John Chantler / Steve Noble / Seymour Wright – ATLANTIS

LP / CD

For the time being we are unable to get to the post but if you order now your item will be posted as soon as things return to normal. Thank you for your support. Keiji Haino, one of the foremost exponents of the Japanese avant-garde, always provides a masterclass in constantly shifting improvisation. John Butcher is a saxophonist of rare grace and power, who has expanded the vocabulary of the saxophone far beyond the conventions of jazz and other musics, to encompass a staggering range of multiphonics, overtones, percussive sounds, and electronic feedback. Haino and Butcher met when Butcher opened for Fushitsusha at the show Cafe OTO arranged at St. John, Hackney - 5 years ago. In 2016 they were invited to play two duo concerts – at The Empty Gallery in Hong Kong and at Cafe OTO in London. Otoroku is proud to present the audio documentation of their first UK meeting. Recorded live at Cafe OTO in July 2016 the results are an uncompromising milieu of swirling sound played out as a total union of these two legendary performers.  Haino’s blues drenched guitar entices skittering notes from Butcher’s sax playing as numerous sonic clues unravel over the course of of this unique and compelling journey. Light Never Bright Enough comes in a limited edition of 500 LPs and 500 CDs with matt sleeves and japanese removable obi-strip. --- Keiji Haino / vocal, guitar, flutes   John Butcher / saxophones and feedback --- Recorded live at Cafe OTO on the 9th July 2016 by Luca Consonni. Mixed by John Butcher. Mastered by Giuseppe Ielasi. Photography and design by ORGAN. 

HAINO KEIJI / JOHN BUTCHER – LIGHT NEVER BRIGHT ENOUGH

For the time being we are unable to get to the post but if you order now your item will be posted as soon as things return to normal. Thank you for your support. "Japanese bluesman Kan Mikami is nothing less than an unalloyed force of nature. A skin-shredding blast of frozen wind from the poor, rural north of Japan that he calls home. In the late 1960s, like thousands of other Japanese young people Mikami made his way to Tokyo in search of a life different from that of his parents. Since then he has forcefully carved out a space for himself in the culture as a modernist poet, a raging folk singer, an author, a actor, an engaging TV personality, and one of Japan’s most uniquely powerful performers. For most of Mikami’s career as a singer, he has performed solo. Just him and his electric guitar against the world, creating jagged A-minor vamps to drive along the surreal wisdom of his lyrics. But he’s equally at home in more demanding improvisational contexts such as those provided here by John Edwards on bass and Alex Neilson on drums. Their dense propulsive textures seem to spur on Mikami, his voice arcing powerfully into fragmented spaces, his guitar darting, colliding, shedding jagged and angular splinters of sound. A pulsing, raging maelstrom of serrated-edged energy. Gruff, rough, honest and very, very real." - Alan Cummings --- Kan Mikami / vocals, guitar John Edwards / bass Alex Neilson / percussion --- Recorded live at Cafe OTO on 3rd April 2013 by James Dunn. Mixed by John Chantler. Mastered by Giuseppe Ielasi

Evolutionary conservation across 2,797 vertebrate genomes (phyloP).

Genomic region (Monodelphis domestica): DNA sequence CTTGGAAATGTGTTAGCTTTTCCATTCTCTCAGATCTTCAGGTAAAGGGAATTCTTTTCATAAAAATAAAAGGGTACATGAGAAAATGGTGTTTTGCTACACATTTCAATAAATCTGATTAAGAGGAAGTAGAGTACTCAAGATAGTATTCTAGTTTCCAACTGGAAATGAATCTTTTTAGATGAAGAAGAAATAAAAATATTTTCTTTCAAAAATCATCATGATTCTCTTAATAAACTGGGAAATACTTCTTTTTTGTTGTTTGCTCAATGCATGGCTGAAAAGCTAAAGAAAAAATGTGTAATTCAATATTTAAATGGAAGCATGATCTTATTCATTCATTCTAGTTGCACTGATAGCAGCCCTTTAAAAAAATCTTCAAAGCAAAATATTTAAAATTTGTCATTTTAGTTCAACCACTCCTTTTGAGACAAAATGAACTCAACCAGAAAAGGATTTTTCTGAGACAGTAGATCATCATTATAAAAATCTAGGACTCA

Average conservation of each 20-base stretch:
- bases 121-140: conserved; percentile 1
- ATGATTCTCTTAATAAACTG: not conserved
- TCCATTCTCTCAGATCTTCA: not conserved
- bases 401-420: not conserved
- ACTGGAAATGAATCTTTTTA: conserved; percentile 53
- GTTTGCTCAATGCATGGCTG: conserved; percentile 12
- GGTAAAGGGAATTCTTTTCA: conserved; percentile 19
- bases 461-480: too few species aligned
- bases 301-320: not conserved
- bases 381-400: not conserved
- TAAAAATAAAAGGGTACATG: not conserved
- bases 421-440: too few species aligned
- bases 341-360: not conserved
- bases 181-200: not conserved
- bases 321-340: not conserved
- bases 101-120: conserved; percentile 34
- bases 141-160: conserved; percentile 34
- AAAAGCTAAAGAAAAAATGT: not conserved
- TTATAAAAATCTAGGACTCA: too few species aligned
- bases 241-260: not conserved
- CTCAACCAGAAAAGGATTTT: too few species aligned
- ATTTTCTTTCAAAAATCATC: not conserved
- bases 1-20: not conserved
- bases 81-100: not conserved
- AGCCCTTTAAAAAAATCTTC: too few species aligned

Kan Mikami / John Edwards / Alex Neilson – Live at Cafe OTO